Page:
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Trump bid for bigger stimulus spending rejected by McConnell

Steven T. Dennis, Billy House and Justin Sink
Bloomberg

President Donald Trump said he was ready to boost his offer for spending in a fiscal-stimulus package, a bid that was quickly rejected by his fellow Republican, Senate Majority Leader Mitch McConnell.

“He’s talking about a much larger amount than I can sell to my members,” McConnell said of administration’s offer to House Speaker Nancy Pelosi and Democrats.

Senate Majority Leader Mitch McConnell, R-Ky., speaks to reporters after casting his vote in the 2020 general election at the Kentucky Exhibition Center in Louisville, Ky., Thursday, Oct. 15, 2020.

As he trails in polls with the election less that three weeks away, Trump said on Fox Business Thursday that he would go still higher than the $1.8 trillion the White House has already floated to get a deal. He blamed Pelosi, who wants a $2.2 trillion package, for standing in the way.

Pelosi, speaking to Democrats in a private conference call later Thursday, mocked Trump for facing opposition from his own party, according to a person on the call. She said while she doesn’t want to wait until January – when Joe Biden might be sworn in as president – to pass the next stimulus package, Democrats cannot give up fighting for their values, according to the person.

The speaker also reiterated a view from earlier this week, that her side has maximum leverage in the negotiations, another call participant said.

Skinny Bill

McConnell said earlier Thursday that the administration has already gone beyond what Republicans in the Senate could support, all but killing any chance for a stimulus in the near term. In a news conference in Kentucky, McConnell said the Senate will vote next week on a narrow stimulus plan worth roughly $500 billion to aid an economy still reeling from pandemic-induced shutdowns.

That amount is “what we think is appropriate to tackle this dread disease,” he said at one of several appearances in his home state.

Pelosi is scheduled to have another call with Treasury Secretary Steven Mnuchin Thursday in a continuing saga of talks on another fiscal boost for the economy.

Investor disappointment over the continuing impasse in the U.S. and new virus restrictions in Europe has weighed on stocks this week. The S&P 500 Index fell 0.2% late in the session Thursday, off of its lows but still down for a third day.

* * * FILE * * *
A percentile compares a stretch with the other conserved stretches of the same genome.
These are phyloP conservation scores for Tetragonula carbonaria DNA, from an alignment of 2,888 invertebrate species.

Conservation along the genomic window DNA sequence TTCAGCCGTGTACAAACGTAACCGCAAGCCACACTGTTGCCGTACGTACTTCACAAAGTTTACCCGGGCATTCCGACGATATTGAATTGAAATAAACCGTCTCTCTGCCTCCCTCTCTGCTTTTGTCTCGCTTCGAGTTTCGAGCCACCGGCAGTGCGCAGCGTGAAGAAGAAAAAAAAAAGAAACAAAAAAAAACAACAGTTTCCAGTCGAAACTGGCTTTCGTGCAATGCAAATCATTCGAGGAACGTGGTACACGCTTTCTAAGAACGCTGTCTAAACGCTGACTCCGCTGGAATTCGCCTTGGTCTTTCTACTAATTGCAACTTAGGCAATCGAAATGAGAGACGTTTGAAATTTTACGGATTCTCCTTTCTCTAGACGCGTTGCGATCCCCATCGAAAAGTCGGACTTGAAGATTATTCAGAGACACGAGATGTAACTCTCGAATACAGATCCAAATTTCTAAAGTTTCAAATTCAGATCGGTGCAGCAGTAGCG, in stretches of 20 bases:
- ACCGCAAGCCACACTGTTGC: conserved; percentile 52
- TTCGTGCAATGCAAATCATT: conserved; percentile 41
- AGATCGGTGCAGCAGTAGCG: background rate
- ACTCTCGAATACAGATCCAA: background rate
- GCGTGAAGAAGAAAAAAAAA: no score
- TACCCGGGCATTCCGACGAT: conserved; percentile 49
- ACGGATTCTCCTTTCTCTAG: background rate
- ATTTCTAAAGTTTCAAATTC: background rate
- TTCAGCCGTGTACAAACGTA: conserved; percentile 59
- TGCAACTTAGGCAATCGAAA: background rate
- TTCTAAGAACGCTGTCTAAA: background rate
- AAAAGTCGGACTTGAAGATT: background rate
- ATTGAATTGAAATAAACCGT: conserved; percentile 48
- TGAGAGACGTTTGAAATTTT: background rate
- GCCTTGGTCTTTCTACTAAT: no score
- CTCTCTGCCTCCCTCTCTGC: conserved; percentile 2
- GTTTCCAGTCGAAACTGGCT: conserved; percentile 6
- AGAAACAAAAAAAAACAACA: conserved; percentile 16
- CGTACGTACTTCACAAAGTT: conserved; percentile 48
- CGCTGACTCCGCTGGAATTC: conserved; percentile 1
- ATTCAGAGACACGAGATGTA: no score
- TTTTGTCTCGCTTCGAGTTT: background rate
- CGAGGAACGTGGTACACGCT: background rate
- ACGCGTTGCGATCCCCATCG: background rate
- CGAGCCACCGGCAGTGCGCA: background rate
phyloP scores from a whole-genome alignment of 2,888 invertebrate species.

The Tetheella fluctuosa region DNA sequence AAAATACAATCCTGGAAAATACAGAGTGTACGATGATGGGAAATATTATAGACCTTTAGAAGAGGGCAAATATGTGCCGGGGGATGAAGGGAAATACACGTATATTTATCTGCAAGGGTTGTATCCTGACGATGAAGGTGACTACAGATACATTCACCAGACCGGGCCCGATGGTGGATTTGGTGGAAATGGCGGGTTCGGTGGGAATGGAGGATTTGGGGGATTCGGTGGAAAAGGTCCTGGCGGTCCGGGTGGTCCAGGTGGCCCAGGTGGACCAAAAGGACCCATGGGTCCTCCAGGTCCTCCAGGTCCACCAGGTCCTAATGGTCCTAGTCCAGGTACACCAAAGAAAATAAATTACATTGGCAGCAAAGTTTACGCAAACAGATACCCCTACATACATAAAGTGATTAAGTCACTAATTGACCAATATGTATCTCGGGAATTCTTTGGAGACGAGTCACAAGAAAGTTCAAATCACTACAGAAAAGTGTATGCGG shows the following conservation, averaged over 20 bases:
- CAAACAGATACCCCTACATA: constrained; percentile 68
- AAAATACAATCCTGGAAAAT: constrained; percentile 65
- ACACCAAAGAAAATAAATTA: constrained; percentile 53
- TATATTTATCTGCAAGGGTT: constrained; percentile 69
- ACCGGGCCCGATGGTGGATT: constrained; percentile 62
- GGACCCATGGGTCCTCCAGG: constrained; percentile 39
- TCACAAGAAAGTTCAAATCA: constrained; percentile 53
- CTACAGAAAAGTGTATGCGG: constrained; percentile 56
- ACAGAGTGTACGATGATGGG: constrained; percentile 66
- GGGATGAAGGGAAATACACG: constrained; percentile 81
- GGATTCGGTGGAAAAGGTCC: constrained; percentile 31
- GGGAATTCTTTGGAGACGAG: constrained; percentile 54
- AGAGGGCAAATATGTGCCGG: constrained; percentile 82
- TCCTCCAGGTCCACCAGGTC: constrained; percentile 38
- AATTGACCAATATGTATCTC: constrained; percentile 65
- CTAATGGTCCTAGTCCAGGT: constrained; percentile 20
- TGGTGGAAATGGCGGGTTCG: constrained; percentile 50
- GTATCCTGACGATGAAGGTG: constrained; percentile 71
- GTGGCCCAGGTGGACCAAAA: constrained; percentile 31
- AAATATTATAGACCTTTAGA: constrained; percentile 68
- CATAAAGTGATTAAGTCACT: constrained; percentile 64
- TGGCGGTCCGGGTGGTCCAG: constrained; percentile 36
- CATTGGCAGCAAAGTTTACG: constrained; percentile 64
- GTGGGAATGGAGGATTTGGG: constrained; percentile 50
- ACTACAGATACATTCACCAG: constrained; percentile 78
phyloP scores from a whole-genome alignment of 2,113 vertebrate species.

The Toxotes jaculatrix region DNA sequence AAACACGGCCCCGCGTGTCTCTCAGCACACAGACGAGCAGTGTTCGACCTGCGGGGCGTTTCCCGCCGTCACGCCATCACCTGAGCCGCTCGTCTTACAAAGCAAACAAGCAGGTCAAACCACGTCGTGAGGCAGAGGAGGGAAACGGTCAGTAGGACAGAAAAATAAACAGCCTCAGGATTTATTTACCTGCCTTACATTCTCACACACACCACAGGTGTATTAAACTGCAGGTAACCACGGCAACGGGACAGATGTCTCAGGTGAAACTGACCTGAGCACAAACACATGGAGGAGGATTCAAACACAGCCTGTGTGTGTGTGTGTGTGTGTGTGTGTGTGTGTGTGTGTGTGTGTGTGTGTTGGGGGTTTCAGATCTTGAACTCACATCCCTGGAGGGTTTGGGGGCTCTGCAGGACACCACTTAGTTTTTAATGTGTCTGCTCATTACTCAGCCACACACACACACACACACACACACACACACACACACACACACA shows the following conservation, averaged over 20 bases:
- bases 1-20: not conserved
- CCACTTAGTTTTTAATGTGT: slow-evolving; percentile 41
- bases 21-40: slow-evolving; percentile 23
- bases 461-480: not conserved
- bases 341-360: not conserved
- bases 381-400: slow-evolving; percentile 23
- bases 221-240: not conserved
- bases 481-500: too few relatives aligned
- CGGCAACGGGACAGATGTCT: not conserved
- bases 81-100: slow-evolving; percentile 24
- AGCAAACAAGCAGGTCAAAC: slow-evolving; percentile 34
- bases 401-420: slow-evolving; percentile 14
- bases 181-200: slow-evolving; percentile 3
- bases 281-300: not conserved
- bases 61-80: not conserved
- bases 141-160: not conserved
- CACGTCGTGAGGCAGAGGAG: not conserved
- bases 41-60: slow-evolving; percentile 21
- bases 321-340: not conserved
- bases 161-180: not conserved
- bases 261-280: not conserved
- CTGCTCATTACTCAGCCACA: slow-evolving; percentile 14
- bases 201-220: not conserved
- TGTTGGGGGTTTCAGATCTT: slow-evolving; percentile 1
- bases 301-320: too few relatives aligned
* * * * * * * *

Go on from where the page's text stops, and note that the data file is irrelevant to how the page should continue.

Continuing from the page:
Not Giving Up

Mnuchin said earlier Thursday that Pelosi’s “all or nothing approach doesn’t make sense for the American people,” but that the administration is “not giving up” trying for an agreement.

The president expressed frustration with Mnuchin, his main negotiator. “So far he hasn’t come home with the bacon,” Trump said.

Trump indicated he’d be open to calling Pelosi on the stimulus but doubted it would result in a deal. The two haven’t spoken directly in about a year.

Trump, who canceled negotiations last week and only days later reversed course to advocate a bigger stimulus than congressional Republicans support, said that Pelosi has “a lot of mental health problems and it’s going to be very hard to do anything with her.”

The president and speaker have each been questioning each other’s mental faculties. Pelosi said last week that Trump was “in an altered state right now,” and she suggested to colleagues that his thinking might be affected by the steroids he was given as treatment for Covid-19.

House Minority Leader Kevin McCarthy said the president’s latest $1.8 trillion offer for a stimulus package is “a very big deal,” and, like Trump, blamed Pelosi for the stalemate. Asked at a news conference if he thought there would be a stimulus compromise before the election, McCarthy wasn’t optimistic.

“As long as Nancy Pelosi is involved, the answer is easily no,” McCarthy said. “She is the only hurdle, the only roadblock for us to be able to vote on something.”

Meanwhile, the economy continues to show evidence of the impact of a withdrawal of past fiscal stimulus – just as anticipated by Federal Reserve policy makers and private economists alike.

Applications for U.S. state unemployment benefits unexpectedly jumped last week to the highest since August, a report showed Thursday. Initial jobless claims in regular state programs totaled 898,000 in the week ended Oct. 10, exceeding all forecasts in a Bloomberg survey, Labor Department data showed Thursday.

Trump said Thursday that he did still think a deal is possible before Nov. 3 – “because I think there’s a lot of pressure on Pelosi.”

Trump’s own undermining of his team, by endorsing a bigger package than they have fought for – and that Senate Republicans oppose – has encouraged the Democrats to hold out.

“Pelosi suggests that she has the leverage in negotiations with Mnuchin since President Trump seems anxious for a big pre-election deal,” said Sarah Binder, a political science professor at George Washington University and a senior fellow at the Brookings Institution. “The closer to the election a deal might be reached, the better for Democrats and the worse for Trump.”